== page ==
Changing prevalence and the risk factors for antenatal obstetric hospitalizations in Denmark 2003-2012
Authors Bendix J, Hegaard HK, Langhoff-Roos J, Bergholt T
Received 7 December 2015
Accepted for publication 8 March 2016
Published 11 June 2016 Volume 2016:8 Pages 165—175
Checked for plagiarism Yes
Review by Single-blind
Peer reviewer comments 2
Editor who approved publication: Professor Henrik Toft Sørensen
Jane Bendix,1 Hanne Kristine Hegaard,2 Jens Langhoff-Roos,3 Thomas Bergholt3
1Department of Gynaecology and Obstetrics, Nordsjaellands Hospital Hillerod, University of Copenhagen, Hillerod, Denmark; 2The Research Unit of Women’s and Children’s Health, The Juliane Marie Centre for Women, Children and Reproduction, Rigshospitalet, University of Copenhagen, Copenhagen, Denmark; 3Department of Obstetrics, The Juliane Marie Centre, Rigshospitalet, University of Copenhagen, Copenhagen, Denmark
Purpose: Population-based studies evaluating the use and extent of antenatal obstetric hospitalizations (AOH) are sparse. The objective of the present study was to describe the prevalence, time trend, and risk factors for AOH in Denmark.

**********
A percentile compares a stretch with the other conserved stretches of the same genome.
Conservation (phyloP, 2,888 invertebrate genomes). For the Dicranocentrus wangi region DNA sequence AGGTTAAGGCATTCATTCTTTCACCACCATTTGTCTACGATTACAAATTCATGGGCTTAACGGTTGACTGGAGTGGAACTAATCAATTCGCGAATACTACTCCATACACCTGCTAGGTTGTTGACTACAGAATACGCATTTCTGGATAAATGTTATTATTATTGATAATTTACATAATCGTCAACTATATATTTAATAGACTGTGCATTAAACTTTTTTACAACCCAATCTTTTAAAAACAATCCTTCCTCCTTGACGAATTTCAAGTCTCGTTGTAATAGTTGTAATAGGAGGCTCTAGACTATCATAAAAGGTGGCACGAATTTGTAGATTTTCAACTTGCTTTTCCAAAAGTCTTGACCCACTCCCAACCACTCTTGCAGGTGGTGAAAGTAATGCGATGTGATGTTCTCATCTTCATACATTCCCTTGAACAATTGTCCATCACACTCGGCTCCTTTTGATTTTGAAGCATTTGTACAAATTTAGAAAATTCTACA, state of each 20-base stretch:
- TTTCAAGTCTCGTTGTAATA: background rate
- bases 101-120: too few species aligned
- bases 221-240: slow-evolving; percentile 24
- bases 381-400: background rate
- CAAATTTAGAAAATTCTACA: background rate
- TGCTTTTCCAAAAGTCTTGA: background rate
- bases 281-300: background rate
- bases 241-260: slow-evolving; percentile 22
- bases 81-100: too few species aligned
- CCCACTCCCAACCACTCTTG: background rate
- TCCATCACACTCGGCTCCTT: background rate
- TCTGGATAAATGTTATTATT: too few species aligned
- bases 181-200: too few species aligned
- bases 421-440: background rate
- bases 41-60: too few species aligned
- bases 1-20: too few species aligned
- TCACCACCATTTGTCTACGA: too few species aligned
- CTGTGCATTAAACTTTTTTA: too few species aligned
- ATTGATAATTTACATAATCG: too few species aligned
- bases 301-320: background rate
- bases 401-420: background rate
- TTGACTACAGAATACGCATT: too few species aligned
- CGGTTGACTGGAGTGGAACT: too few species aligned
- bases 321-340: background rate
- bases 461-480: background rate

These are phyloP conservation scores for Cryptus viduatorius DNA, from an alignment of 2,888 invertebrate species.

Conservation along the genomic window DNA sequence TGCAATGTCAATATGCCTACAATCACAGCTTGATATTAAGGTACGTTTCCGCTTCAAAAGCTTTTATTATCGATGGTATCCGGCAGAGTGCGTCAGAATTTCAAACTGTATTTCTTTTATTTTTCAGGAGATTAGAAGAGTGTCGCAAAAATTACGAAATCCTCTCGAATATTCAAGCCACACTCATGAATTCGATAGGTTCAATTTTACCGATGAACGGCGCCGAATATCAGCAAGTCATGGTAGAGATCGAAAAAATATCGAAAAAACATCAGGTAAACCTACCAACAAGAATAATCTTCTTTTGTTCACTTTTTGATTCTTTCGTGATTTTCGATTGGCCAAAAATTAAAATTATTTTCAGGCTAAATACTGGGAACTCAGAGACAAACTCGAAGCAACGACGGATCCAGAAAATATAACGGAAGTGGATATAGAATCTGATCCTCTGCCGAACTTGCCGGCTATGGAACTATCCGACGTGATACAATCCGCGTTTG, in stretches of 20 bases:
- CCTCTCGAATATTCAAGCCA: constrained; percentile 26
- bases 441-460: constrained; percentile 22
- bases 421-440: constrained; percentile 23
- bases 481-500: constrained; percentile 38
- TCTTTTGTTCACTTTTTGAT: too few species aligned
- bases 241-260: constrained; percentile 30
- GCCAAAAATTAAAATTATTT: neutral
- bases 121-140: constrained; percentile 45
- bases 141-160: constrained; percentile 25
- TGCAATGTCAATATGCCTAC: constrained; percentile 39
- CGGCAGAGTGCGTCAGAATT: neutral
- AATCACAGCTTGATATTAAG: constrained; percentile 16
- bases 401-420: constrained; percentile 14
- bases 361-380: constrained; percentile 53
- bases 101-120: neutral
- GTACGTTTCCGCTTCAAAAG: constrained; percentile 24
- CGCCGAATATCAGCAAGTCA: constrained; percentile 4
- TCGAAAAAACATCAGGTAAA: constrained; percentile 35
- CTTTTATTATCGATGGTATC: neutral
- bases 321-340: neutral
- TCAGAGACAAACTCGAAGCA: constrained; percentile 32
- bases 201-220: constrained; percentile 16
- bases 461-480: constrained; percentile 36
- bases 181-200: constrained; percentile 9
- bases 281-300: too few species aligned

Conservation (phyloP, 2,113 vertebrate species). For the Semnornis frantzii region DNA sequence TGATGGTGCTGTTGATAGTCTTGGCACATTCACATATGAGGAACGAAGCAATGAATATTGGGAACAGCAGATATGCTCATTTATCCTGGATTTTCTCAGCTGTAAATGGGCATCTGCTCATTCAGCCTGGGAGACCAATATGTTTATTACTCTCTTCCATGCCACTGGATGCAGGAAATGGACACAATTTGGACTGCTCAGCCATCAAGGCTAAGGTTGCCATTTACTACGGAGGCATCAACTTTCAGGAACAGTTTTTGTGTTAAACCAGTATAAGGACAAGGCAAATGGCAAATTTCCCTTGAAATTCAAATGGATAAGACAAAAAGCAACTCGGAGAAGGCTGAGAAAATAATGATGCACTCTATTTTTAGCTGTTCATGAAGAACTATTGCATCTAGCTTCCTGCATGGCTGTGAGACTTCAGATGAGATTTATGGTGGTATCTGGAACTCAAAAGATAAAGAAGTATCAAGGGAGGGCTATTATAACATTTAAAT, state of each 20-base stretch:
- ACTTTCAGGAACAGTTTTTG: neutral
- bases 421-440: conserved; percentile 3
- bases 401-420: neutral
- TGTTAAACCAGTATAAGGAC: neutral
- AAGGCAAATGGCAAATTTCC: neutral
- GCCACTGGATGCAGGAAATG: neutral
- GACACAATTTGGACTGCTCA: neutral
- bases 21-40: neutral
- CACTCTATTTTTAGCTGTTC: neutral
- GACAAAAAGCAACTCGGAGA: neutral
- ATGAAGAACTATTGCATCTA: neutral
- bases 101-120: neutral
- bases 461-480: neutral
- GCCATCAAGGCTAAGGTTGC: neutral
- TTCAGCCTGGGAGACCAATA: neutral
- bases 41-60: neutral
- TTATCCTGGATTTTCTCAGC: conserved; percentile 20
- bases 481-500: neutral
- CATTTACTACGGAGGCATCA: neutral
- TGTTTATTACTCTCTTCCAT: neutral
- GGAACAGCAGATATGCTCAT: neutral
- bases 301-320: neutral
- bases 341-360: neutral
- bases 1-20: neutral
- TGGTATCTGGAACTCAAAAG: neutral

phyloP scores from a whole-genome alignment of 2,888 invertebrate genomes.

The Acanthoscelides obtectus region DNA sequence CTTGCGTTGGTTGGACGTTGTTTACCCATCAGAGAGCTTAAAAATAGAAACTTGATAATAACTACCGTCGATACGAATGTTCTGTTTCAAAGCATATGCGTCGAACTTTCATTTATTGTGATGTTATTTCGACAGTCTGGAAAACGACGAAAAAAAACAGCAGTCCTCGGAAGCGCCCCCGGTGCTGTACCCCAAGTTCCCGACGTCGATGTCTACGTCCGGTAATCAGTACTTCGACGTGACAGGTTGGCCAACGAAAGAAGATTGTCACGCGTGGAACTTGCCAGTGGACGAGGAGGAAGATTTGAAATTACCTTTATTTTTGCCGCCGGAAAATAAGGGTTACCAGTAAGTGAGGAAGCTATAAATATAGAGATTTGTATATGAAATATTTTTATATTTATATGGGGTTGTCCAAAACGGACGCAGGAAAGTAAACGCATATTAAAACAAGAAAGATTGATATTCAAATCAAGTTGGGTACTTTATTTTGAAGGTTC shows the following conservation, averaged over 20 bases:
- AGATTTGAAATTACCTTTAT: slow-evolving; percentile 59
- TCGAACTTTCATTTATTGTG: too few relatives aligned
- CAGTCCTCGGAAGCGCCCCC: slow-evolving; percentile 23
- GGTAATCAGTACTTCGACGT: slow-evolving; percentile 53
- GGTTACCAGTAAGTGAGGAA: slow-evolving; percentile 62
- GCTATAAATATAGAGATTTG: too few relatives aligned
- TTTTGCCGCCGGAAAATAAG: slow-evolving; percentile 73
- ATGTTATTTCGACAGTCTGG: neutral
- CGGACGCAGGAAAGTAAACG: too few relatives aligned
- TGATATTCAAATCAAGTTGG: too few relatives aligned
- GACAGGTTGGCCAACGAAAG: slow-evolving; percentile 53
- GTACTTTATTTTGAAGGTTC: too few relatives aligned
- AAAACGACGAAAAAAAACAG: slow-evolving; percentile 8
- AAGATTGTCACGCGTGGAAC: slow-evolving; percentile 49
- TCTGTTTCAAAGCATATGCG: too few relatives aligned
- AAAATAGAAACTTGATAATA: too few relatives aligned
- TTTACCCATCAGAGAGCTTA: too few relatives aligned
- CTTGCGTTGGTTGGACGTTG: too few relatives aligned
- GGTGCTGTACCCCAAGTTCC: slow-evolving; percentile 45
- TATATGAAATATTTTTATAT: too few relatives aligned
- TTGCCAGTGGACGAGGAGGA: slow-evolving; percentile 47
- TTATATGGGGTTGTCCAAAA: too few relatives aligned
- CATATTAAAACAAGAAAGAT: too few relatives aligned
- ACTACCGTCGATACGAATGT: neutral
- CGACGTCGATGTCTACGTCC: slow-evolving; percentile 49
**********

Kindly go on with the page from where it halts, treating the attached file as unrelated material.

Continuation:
Materials and methods: A retrospective national register-based cohort study was conducted that included all pregnancies with delivery after 22 gestational weeks in Denmark from 2003 to 2012. The outcomes were AOH and the diagnoses leading to these hospitalizations. AOH was defined as an antenatal hospitalization for at least 1 day with at least one obstetric International Classification of Diseases-10 diagnosis and admission date more than 3 days before delivery.
Results: The study included 617,906 pregnancies; 48,366 (7.8%) pregnancies were associated with 64,072 AOH before delivery. The percentage of pregnancies with AOH decreased from 8.6% to 7.1%. The median length of stay decreased from 3 to 2 days, and admission for at least 7 days was almost halved. Threatened preterm delivery was the most frequent diagnostic category for AOH. A decline was seen in all diagnostic categories except maternal diseases. Significant risk factors for AOH were multiple pregnancies, low or high maternal age and body mass index, nulliparity, lower educational levels, unemployment or being outside the workforce, single partner status, and smoking. The relative risk of very preterm delivery before gestational age of 34 weeks was higher in pregnancies with AOH compared with pregnancies without AOH (relative risk 15.2; 95% confidence interval: 14.6–15.8).
Conclusion: This study shows a shift toward less use and shorter duration of antenatal hospitalization in Denmark. The most common indication used in pregnancies with AOH was threatened preterm delivery, and more than one-third resulted in very preterm deliveries.
Keywords: obstetric admissions, pregnancy complications, diagnosis, Danish health registry study, time trend
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